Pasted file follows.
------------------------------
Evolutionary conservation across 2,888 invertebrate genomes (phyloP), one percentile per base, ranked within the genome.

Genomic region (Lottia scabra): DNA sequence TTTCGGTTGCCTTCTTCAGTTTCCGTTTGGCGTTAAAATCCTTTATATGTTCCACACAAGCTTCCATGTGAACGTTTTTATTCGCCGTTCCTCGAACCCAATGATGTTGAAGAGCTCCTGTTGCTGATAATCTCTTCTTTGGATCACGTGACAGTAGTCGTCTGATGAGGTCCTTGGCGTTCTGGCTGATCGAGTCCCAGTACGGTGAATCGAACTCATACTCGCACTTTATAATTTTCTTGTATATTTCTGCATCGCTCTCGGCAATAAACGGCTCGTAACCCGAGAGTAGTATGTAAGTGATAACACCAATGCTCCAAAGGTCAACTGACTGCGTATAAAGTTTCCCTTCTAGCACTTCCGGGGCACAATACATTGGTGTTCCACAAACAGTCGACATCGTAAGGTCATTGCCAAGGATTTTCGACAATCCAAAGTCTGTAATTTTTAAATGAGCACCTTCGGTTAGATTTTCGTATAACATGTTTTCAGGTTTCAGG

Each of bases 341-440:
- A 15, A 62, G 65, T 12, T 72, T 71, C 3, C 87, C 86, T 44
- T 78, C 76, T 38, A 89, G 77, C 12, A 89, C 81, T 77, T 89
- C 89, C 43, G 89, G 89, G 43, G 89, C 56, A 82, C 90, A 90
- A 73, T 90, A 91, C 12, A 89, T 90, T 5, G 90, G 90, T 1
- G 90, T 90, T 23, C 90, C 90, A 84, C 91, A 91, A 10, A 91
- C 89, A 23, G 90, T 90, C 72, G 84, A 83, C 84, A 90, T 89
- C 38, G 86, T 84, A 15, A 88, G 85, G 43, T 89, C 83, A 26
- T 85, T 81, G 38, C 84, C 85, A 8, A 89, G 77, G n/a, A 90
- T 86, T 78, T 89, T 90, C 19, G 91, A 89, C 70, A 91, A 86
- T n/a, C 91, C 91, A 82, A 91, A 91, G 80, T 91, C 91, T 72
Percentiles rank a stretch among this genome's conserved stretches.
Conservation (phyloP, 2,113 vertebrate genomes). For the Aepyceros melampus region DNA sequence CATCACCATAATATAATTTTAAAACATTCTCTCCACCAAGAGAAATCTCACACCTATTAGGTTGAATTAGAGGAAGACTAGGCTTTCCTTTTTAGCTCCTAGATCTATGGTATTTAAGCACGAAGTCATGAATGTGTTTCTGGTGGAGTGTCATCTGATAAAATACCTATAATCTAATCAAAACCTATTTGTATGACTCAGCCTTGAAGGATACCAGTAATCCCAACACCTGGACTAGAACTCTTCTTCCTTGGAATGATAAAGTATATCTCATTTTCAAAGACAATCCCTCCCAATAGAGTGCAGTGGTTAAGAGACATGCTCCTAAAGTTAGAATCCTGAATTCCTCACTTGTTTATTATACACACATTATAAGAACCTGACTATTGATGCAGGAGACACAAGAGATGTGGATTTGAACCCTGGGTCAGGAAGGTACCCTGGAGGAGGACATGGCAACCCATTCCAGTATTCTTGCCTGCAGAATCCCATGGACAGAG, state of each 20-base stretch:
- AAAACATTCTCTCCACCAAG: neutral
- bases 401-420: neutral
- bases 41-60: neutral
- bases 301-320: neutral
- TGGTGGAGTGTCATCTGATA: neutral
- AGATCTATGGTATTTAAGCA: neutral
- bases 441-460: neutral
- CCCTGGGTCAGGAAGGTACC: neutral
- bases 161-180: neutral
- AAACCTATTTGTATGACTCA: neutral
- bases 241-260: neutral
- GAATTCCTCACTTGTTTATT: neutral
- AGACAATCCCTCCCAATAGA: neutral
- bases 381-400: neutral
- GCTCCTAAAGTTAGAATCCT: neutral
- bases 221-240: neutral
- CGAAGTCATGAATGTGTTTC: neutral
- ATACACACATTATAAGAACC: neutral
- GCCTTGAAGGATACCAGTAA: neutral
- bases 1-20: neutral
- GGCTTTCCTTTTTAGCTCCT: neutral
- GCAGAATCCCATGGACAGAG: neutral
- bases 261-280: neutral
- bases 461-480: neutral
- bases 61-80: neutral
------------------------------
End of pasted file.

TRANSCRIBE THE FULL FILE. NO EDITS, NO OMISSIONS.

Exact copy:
Evolutionary conservation across 2,888 invertebrate genomes (phyloP), one percentile per base, ranked within the genome.

Genomic region (Lottia scabra): DNA sequence TTTCGGTTGCCTTCTTCAGTTTCCGTTTGGCGTTAAAATCCTTTATATGTTCCACACAAGCTTCCATGTGAACGTTTTTATTCGCCGTTCCTCGAACCCAATGATGTTGAAGAGCTCCTGTTGCTGATAATCTCTTCTTTGGATCACGTGACAGTAGTCGTCTGATGAGGTCCTTGGCGTTCTGGCTGATCGAGTCCCAGTACGGTGAATCGAACTCATACTCGCACTTTATAATTTTCTTGTATATTTCTGCATCGCTCTCGGCAATAAACGGCTCGTAACCCGAGAGTAGTATGTAAGTGATAACACCAATGCTCCAAAGGTCAACTGACTGCGTATAAAGTTTCCCTTCTAGCACTTCCGGGGCACAATACATTGGTGTTCCACAAACAGTCGACATCGTAAGGTCATTGCCAAGGATTTTCGACAATCCAAAGTCTGTAATTTTTAAATGAGCACCTTCGGTTAGATTTTCGTATAACATGTTTTCAGGTTTCAGG

Each of bases 341-440:
- A 15, A 62, G 65, T 12, T 72, T 71, C 3, C 87, C 86, T 44
- T 78, C 76, T 38, A 89, G 77, C 12, A 89, C 81, T 77, T 89
- C 89, C 43, G 89, G 89, G 43, G 89, C 56, A 82, C 90, A 90
- A 73, T 90, A 91, C 12, A 89, T 90, T 5, G 90, G 90, T 1
- G 90, T 90, T 23, C 90, C 90, A 84, C 91, A 91, A 10, A 91
- C 89, A 23, G 90, T 90, C 72, G 84, A 83, C 84, A 90, T 89
- C 38, G 86, T 84, A 15, A 88, G 85, G 43, T 89, C 83, A 26
- T 85, T 81, G 38, C 84, C 85, A 8, A 89, G 77, G n/a, A 90
- T 86, T 78, T 89, T 90, C 19, G 91, A 89, C 70, A 91, A 86
- T n/a, C 91, C 91, A 82, A 91, A 91, G 80, T 91, C 91, T 72
Percentiles rank a stretch among this genome's conserved stretches.
Conservation (phyloP, 2,113 vertebrate genomes). For the Aepyceros melampus region DNA sequence CATCACCATAATATAATTTTAAAACATTCTCTCCACCAAGAGAAATCTCACACCTATTAGGTTGAATTAGAGGAAGACTAGGCTTTCCTTTTTAGCTCCTAGATCTATGGTATTTAAGCACGAAGTCATGAATGTGTTTCTGGTGGAGTGTCATCTGATAAAATACCTATAATCTAATCAAAACCTATTTGTATGACTCAGCCTTGAAGGATACCAGTAATCCCAACACCTGGACTAGAACTCTTCTTCCTTGGAATGATAAAGTATATCTCATTTTCAAAGACAATCCCTCCCAATAGAGTGCAGTGGTTAAGAGACATGCTCCTAAAGTTAGAATCCTGAATTCCTCACTTGTTTATTATACACACATTATAAGAACCTGACTATTGATGCAGGAGACACAAGAGATGTGGATTTGAACCCTGGGTCAGGAAGGTACCCTGGAGGAGGACATGGCAACCCATTCCAGTATTCTTGCCTGCAGAATCCCATGGACAGAG, state of each 20-base stretch:
- AAAACATTCTCTCCACCAAG: neutral
- bases 401-420: neutral
- bases 41-60: neutral
- bases 301-320: neutral
- TGGTGGAGTGTCATCTGATA: neutral
- AGATCTATGGTATTTAAGCA: neutral
- bases 441-460: neutral
- CCCTGGGTCAGGAAGGTACC: neutral
- bases 161-180: neutral
- AAACCTATTTGTATGACTCA: neutral
- bases 241-260: neutral
- GAATTCCTCACTTGTTTATT: neutral
- AGACAATCCCTCCCAATAGA: neutral
- bases 381-400: neutral
- GCTCCTAAAGTTAGAATCCT: neutral
- bases 221-240: neutral
- CGAAGTCATGAATGTGTTTC: neutral
- ATACACACATTATAAGAACC: neutral
- GCCTTGAAGGATACCAGTAA: neutral
- bases 1-20: neutral
- GGCTTTCCTTTTTAGCTCCT: neutral
- GCAGAATCCCATGGACAGAG: neutral
- bases 261-280: neutral
- bases 461-480: neutral
- bases 61-80: neutral